Happy New Year, J1 Fans! Devildriver1313 is back with a fresh new look at our animated past with “Awesome Cartoons!!” Back in the days of hair bands and laceless Adidas sneakers, several popular celebrities were given the right of passage into the animated world—Chuck Norris, Pat Morita and Hulk Hogan to name a few. When he isn’t knocking badguys through walls or driving around with his vigilante Army pals, Mr. T coached a team of gymnasts and rode around in a school bus. With further ado, here is an awesome look back at Mr. T.
In the animated series, Mr. T coached a young gymnastics team as they toured the world competing in events while solving mysteries on the side. The team consisted of ten members each with their own attributes. Jeff Harris is the big ego-ed wise guy of the team. Woody Daniels is an African-American gymnast and Jeff’s friendly rival. Robin O’Neill (no relation to April) is a blue-eyed redhead who’s eager to jump into any situation. She also acts as Mr. T’s second-in-command and has the cutesy catchphrase “What the hairy heck?”. Robin little brother Spike is Mr. T’s biggest fan and has taken to match his heroes’ attire. Japanese gymnast Kim Nakamura is the daughter to a scientist with a photographic memory. There’s a Native American gymnast named Skye Redfern whose grandfather was accused of a crime, Garcia Lopez who is Latin American, Vince D’Amato who has dreams of being a movie star and is Italian, Courtney Howard, who is African-American with a military father and a magician uncle who used to mysteriously appear in people’s homes and make valuables disappear and Grant Kline, an ex-gang member who turned his life around, thanks to Jeff. Their mascot is Mr. T’s bulldog named Bulldozer who has a similar mohawk. He is also called Dozer for short.
AWESOMENESS!! Mr. T is one the top “tough guys” of the eighties. This factor was played up as he is shown performing super humans feats such as tossing an alligator by its tail, punching a shark and making a charging bull turn tail and run just with a glare and a snarl. Even cooler, Mr. T provided his own voice and starred in live action segments before each episode, where he tells that episode’s situation, and gives a moral lesson at the end. Though it played out mostly a kids show, there was still moments of action whenever Mr. T and the kids encountered the badguys where the kids used their gymnastics skills to take them out. Also awesome is the diversity among the gymnasts. There weren’t many shows in the early eighties that showed a group of people from different ethnicities working together and those that did went no further than two or three. This illustrated how the series pushed this boundary.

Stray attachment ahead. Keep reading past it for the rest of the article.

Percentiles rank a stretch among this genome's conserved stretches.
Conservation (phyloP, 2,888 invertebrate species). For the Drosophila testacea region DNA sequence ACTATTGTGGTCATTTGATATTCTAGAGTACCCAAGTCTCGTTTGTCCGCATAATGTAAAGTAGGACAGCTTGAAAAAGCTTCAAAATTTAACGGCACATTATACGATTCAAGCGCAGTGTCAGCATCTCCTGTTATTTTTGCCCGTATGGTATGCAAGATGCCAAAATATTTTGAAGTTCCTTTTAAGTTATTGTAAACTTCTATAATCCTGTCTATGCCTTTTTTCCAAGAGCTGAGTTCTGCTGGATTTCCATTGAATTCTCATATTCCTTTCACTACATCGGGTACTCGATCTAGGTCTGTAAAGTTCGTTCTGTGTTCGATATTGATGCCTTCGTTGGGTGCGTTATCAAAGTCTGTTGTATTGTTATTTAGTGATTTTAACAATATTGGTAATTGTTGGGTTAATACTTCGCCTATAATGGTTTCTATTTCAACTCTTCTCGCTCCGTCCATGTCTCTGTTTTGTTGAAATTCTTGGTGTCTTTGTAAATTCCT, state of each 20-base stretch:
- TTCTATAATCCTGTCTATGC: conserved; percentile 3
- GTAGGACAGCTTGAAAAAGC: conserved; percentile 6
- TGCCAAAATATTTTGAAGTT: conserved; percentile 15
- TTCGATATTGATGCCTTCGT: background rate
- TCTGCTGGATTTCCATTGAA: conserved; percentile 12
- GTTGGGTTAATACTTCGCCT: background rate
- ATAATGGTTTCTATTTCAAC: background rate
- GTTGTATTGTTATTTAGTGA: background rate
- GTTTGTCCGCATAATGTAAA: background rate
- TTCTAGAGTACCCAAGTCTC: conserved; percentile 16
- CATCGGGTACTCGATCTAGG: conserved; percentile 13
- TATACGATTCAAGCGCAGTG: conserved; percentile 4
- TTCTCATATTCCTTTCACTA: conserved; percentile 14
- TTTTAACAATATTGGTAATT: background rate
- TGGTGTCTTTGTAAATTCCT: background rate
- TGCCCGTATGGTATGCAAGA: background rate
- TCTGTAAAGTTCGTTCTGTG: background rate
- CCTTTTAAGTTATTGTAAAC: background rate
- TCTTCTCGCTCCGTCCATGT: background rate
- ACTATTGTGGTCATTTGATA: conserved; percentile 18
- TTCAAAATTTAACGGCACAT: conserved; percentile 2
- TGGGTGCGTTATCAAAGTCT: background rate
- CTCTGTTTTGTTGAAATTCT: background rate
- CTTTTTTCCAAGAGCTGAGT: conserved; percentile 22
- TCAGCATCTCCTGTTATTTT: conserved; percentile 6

Mr. T ran for thirty episodes on NBC over the course of three seasons (13 in the first, 11 in the second and 6 for the third). Reruns were later seen on the USA Cartoon Express in the late 1980s and early 1990s, and more recently as part of Cartoon Network’s Adult Swim late-night programming block. The series’ first season was released on DVD in 2011. Unfortunately, the remaining two season have yet to be released. Nevertheless, Mr. T and his squad will always hold a special place in our hearts as champions. And Bulldozer will be a dog with the coolest haircut ever.